Persona work – curating the self we present online and offline – connects to political culture in particular ways. Voter familiarity with processes of ‘self-branding’ has two effects. The first is increased literacy with how identities are managed, how flaws are covered up and strengths emphasised; a familiarity with the process of ‘spin’ presenting a curated image to the public. The second is an increased expectation – a demand, even – to know politicians as personalities. To know their lives, their families, their ‘behind the scenes’ thoughts, and to treat them as we treat celebrities.
The consequence of persona becoming central to politics is to position politicians and ‘audiences’ at the centre of politics, rather than policies and constituencies. The core concern of politicians becomes as much about managing their identities rather than making good policy.
Politics as a culture of promotion is nicely contextualised in an article in The Monthly from May, where Richard Denniss surveys the policy around the car manufacturing industry in Australia:
Once upon a time, governments employed communications advisers to help sell their policy ideas to the public. These days, governments more often employ policy advisers to help turn their communications message into new policy ideas. Such is the acceptance of this reversal among the political class that new policy initiatives are called “announceables” (Richard Denniss 2016, ‘Crunch time: Australia’s car industry has met policy failure head-on’).
The concept of ‘announceables’ points to how deeply enmeshed politics is with advertising culture; how much the logic of marketing and promotion is applied to political communication, and the extent that policies resemble promotional strategies. Untangling how politics has come to so much resemble advertising goes beyond the hiring of advertising executives and marketing experts by political campaigners.
From the outset, political promotion has been fundamental to democracy: since people have choice of who to vote for, and the people/parties offering that choice have to communicate what they offer. More than that bare fact, human beings are emotional, affective creatures. We build relationships based on feeling, we empathise, we invest more in people we identify with, and we are also failingly self-interested. So emotional persuasion, individualising messages, and personalising political figures is more effective in getting people to act (including vote) than simply presenting information. Add to that the non-compulsory nature of voting in the US and the UK – meaning that the communication battle involves not only convincing people what to vote for, but also to vote at all – and appeals to the emotions are even more important. Strategists need to look past the parameters of policy to connect with people who aren’t interested in the details and convince them to turn up at the polling booth. Strategies borrowed from advertising and marketing industries have proven highly successful in making that connection.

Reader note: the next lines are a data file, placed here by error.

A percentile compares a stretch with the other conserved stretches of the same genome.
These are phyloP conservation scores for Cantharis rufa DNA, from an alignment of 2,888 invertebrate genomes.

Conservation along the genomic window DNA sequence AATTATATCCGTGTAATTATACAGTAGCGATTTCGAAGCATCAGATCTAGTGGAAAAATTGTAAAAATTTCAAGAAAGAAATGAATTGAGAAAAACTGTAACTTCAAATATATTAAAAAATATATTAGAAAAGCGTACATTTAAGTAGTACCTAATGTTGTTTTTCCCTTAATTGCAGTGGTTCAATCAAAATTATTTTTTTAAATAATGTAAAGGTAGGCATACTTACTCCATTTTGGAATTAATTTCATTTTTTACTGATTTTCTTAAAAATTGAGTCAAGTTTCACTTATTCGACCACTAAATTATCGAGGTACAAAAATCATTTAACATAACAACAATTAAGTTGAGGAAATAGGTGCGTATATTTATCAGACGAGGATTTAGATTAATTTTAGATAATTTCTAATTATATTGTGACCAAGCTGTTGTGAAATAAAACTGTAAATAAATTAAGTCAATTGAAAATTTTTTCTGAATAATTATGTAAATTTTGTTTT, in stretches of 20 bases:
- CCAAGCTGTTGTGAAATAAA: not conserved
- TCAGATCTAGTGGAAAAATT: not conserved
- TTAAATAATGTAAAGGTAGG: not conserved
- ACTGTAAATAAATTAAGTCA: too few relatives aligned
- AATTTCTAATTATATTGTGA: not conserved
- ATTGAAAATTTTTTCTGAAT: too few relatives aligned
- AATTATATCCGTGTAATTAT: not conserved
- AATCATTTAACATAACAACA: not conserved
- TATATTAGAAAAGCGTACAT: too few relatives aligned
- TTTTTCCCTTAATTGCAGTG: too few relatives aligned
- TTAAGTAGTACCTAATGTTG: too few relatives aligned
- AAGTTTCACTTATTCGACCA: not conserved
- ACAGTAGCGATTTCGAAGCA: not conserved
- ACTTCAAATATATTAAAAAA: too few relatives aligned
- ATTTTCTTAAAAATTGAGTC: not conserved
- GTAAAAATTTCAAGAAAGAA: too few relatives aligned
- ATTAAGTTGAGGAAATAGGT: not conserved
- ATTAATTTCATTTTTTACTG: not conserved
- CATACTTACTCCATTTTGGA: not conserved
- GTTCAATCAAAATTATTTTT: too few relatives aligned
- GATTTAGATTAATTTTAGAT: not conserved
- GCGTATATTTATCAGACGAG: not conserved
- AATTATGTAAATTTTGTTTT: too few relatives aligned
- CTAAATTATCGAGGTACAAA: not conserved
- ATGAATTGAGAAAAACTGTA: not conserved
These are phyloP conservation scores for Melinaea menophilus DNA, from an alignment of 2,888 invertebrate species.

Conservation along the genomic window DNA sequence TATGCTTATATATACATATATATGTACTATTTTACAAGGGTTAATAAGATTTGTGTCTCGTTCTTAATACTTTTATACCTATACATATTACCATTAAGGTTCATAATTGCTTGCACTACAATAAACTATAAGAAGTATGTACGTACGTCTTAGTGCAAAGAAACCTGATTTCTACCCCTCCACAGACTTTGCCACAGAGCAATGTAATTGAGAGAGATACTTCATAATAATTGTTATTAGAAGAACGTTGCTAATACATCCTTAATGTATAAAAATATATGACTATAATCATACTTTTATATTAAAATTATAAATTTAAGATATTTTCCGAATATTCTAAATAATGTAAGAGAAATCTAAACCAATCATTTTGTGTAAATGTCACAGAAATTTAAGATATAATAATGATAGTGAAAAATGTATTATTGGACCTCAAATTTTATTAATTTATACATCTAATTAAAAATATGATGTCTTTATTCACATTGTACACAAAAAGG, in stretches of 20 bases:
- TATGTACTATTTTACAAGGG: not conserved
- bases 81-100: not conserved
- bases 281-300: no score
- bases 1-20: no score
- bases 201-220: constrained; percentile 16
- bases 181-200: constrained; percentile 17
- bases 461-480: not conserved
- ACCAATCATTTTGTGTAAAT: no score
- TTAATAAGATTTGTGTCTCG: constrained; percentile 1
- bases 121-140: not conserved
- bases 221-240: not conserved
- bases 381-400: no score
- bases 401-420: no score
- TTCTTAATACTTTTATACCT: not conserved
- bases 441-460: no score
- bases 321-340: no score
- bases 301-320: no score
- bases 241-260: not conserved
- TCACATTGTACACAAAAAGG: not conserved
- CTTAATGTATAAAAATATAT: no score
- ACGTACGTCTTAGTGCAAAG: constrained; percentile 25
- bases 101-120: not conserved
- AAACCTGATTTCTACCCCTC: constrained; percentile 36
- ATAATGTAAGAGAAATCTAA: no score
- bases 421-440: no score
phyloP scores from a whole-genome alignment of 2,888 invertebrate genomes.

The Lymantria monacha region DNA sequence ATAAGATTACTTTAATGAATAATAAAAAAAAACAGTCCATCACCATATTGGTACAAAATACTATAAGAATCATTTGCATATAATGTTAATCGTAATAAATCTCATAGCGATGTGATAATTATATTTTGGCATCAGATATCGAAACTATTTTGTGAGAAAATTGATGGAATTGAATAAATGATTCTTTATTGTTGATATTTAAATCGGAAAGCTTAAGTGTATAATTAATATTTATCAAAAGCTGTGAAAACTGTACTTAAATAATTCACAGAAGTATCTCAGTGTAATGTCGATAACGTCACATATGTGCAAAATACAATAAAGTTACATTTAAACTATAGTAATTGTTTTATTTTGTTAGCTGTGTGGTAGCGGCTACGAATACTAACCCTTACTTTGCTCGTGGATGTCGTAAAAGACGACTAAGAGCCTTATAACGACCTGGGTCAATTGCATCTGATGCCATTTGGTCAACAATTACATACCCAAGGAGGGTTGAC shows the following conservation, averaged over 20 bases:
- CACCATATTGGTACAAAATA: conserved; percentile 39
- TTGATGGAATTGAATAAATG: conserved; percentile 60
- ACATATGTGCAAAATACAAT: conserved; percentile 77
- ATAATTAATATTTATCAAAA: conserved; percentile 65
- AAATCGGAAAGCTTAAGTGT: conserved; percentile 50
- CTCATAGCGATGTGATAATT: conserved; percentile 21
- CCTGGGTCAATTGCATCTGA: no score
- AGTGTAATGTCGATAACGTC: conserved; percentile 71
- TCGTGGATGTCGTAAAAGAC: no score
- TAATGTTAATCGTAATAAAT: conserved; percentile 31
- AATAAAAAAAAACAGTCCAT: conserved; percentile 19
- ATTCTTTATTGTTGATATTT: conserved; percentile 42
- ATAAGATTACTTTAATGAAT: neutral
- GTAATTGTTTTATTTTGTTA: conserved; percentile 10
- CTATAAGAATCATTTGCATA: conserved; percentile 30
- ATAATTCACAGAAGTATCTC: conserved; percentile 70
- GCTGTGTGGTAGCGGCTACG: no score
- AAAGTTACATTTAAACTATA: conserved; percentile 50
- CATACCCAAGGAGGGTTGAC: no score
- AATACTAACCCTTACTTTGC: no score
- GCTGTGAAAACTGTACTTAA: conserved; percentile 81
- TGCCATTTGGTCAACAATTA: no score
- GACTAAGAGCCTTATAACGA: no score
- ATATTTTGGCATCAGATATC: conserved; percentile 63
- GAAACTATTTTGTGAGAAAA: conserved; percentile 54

More broadly, for better or worse, both political promotion and advertising messages exist within an economy of attention where media messages saturate our environments. Competition for hearts and minds isn’t just between different options but also different platforms, and people are well versed in tuning out. One solution to this competition is to communicate in the most concise, efficient, and understandable ways possible. Both advertising and politics trade in base emotions – fear, desire, hope – and rely on symbolism, stereotypes, and sloganeering. Rational decision-making is wedded to gut feeling, and sentiment is peddled as a valid basis for judgement.
Control of the message and the ‘brand’ (or party) image – a match between encoding and decoding – is crucial to both politics and advertising. At the same time, authenticity of the message – claims being taken truthfully – is also crucial. People need to believe what they are being sold. But increasingly in the digital media age, with produsers, citizen journalists, omnipresent microphones and cameras, and interactive media channels, the control of messages is more difficult, and authenticity in this context doesn’t map onto highly controlled, didactic, one-way broadcast forms of communication. Authenticity in the digital age is grounded in individual messaging, two-way communication, and a tone of irony and self-awareness, which all involve less control over the messaging.
Finally, celebrity has become increasingly central to both industries – brand ambassadors are used to connect consumers in more ‘authentic’ and ‘organic’ ways, and politicians are framed and interpreted through the lens of celebrity culture, while celebrities throw their endorsement weight behind one candidate or another.
An interesting example to think through these issues is Donald Trump’s presidential campaign. In the initial stages of his campaign, he eschewed traditional advertising, and instead operated on a strategy of free publicity through making controversial claims, fuelled by his existing celebrity. And while he hasn’t really proposed workable policies, he has been taken as an authentic voice. He has traded a coherent policy platform for the appearance of authenticity, and operated on the mantra of visibility over substance.
Time will tell if Trump’s strategy will pay full dividends, but there is no doubt that his success so far is tied to both his canny use of marketing strategies, and the cultural climate in which advertising, promotion, celebrity and political discourse stitch together seamlessly.